The birth of a trend? C-sections rise 55 percent statewideIs it fear of malpractice or is it becoming common practice? Is it medically necessary or a matter of convenience? Perhaps it’s just patient impatience?
By: Jo Colvin, Alexandria Echo Press
Is it fear of malpractice or is it becoming common practice? Is it medically necessary or a matter of convenience?
Perhaps it’s just patient impatience?
Whatever the cause, the Caesarean section (C-section) birth rate in Minnesota rose 55 percent from 1996 to 2007, according to the most recent statistics available from the Centers for Disease Control and Prevention (CDC).
A C-section is the method of delivering a baby by surgically removing it by cutting through the walls of the abdomen and the uterus. It is performed when complications prevent a vaginal delivery (see related sidebar).
In 1996, 16.9 percent of babies in Minnesota were delivered by C-section. By 2007, that number rose to 26.2 percent.
Nationwide, nearly one in three women now have babies by C-section. Is it an epidemic?
Why the big hurry?
“It’s alarming,” said Jeanne Howell, a nurse/midwife at Broadway Medical Center in Alexandria. “I think everyone is concerned about it.”
Howell has worked in obstetrics for 36 years – 16 as a nurse and Lamaze coach, and the past 20 as a nurse midwife. She has seen a steadily growing number of C-sections being performed through the last three decades.
From her perspective, one of the major contributing factors to that trend is the increasing number of inductions, which she sometimes attributes to impatience.
“There is a higher C-section rate with inductions. I am real concerned about the induction rate,” she explained. “Sometimes, rather than a failure to progress, it amounts to a failure to wait. Why are we in such a hurry?”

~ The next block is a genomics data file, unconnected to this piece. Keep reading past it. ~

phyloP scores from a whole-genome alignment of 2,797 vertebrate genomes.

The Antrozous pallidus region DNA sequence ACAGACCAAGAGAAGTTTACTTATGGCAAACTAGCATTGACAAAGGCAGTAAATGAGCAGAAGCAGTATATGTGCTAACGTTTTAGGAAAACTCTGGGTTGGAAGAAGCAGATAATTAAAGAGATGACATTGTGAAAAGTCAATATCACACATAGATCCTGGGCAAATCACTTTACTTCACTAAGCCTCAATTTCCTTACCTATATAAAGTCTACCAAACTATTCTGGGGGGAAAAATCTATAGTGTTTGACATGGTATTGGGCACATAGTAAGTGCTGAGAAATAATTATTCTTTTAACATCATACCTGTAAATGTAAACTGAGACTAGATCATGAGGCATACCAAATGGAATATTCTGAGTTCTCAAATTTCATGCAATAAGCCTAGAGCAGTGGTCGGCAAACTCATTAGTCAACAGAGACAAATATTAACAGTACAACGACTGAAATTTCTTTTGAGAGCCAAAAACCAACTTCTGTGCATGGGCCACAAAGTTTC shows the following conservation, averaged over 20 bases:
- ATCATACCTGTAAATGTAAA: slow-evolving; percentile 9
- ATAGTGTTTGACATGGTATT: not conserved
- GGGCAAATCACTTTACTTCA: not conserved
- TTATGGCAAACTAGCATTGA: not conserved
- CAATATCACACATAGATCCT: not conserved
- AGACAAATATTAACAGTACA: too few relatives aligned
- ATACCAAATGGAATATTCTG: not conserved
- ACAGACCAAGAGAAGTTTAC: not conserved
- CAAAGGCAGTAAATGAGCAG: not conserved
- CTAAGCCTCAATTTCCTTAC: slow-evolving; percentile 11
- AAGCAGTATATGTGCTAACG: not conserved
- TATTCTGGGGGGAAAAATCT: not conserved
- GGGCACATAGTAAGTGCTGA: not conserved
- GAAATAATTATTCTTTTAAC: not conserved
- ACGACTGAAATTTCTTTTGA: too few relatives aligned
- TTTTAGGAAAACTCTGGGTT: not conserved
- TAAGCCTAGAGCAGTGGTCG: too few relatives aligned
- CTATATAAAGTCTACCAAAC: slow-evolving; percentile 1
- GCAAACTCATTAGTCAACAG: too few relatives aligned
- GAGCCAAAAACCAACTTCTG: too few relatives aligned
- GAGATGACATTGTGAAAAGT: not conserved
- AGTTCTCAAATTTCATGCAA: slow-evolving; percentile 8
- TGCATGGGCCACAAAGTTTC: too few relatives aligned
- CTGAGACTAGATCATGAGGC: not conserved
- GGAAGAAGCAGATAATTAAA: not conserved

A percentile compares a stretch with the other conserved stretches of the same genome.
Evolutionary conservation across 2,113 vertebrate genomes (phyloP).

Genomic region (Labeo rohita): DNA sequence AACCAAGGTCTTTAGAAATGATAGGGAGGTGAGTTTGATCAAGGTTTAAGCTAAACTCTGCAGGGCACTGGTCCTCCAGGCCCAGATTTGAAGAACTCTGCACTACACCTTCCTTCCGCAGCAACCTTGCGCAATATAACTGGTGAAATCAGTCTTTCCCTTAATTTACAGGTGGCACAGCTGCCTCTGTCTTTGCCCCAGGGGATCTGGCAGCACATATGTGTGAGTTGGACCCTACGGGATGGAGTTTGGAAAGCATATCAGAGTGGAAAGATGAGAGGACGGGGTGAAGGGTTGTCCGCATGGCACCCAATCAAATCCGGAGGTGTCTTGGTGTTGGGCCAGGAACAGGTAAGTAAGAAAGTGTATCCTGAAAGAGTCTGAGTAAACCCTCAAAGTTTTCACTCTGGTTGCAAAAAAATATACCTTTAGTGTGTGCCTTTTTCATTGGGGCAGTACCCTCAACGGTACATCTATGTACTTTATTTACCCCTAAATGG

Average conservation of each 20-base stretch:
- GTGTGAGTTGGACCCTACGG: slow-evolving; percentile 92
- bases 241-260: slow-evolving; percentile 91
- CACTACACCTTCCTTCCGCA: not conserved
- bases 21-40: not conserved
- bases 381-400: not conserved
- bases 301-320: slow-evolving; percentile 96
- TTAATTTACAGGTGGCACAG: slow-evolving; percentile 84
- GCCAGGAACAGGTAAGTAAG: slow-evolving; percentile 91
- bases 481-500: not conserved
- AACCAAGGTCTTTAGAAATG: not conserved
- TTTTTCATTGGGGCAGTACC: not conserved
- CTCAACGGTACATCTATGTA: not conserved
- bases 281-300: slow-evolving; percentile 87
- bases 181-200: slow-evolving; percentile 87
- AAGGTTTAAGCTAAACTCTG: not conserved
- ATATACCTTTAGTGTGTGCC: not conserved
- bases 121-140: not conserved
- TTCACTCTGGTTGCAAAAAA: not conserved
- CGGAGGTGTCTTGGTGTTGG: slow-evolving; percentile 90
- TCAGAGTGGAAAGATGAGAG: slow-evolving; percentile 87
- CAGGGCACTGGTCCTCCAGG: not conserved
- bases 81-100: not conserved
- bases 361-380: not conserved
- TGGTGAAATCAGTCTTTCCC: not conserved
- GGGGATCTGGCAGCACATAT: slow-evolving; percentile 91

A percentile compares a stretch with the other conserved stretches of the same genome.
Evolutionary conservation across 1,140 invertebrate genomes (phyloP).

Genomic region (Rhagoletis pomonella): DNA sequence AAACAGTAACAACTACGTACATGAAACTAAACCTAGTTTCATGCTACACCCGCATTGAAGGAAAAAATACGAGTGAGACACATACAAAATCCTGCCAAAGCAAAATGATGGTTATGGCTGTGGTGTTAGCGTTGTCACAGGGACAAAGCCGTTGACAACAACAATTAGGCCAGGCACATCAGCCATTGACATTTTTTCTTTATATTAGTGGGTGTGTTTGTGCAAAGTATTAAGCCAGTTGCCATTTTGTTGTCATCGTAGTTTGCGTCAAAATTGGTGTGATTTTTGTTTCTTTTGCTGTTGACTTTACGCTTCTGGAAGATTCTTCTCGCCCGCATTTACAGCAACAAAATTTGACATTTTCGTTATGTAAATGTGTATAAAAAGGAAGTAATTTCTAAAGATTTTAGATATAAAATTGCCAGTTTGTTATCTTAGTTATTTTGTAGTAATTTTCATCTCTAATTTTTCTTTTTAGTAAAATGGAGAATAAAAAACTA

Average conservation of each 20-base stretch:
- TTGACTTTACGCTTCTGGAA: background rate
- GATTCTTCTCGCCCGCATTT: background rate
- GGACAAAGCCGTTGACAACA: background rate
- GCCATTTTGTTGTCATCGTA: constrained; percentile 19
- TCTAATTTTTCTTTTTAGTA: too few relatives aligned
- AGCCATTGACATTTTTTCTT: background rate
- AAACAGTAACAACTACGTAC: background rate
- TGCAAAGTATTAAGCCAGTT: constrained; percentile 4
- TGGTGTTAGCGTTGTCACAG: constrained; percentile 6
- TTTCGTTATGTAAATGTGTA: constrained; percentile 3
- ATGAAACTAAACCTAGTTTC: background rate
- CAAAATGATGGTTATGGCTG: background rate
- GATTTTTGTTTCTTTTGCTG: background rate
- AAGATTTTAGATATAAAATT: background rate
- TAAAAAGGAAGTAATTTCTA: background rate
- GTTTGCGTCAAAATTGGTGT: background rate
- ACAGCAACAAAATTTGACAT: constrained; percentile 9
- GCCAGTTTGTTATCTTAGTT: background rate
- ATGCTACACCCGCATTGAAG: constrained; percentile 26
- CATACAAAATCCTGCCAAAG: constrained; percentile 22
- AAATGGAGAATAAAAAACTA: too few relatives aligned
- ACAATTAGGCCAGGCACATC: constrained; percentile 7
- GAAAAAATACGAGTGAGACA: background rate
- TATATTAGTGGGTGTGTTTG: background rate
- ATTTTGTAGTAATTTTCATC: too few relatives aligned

Howell also points to the following factors to the increase in surgical deliveries – fear of lawsuits, the tendency to automatically perform a repeat C-section on a woman whose first child was delivered via C-section, and increased fetal monitoring.
“Fetal monitoring has had a huge impact on C-section rates. It’s one more thing to tie them to the bed,” she said. “Moving around is helpful.”
Howell stressed that there are certainly medical indications necessitating a C-section, most notably failure for a woman to progress in labor and fetal distress.
“If there is an issue with the baby that I am concerned about, that baby has to come out now,” Howell said.
Despite the increasing C-section trend, within Howell’s practice, it has remained fairly steady – she refers about 11 to 15 percent of her patients for surgical deliveries, less than half the national rate.
“I think one of the reasons is that I really talk to them about labor,” she surmised. “I think we need to help patients understand the process of labor, how to deal with it and how to work with it. And make them more aware that there are things they might want to do to learn the process and make it work better for them.”
While there are often risks with allowing a woman to proceed with a vaginal delivery, Howell stressed that C-sections are not without their own risks, including a higher infection fate, blood loss, and maternal recovery issues. C-sections are also much more costly.
“The C-section rate is not reducing our health care dollars,” she said.
Howell is hopeful that instead of increasing, the C-section rate takes a downward turn.
“It’s going to involve a lot of educating, not only of providers but of our society,” she concluded. “I think we need to educate our patients about the risks and benefits of childbirth and what options you have.”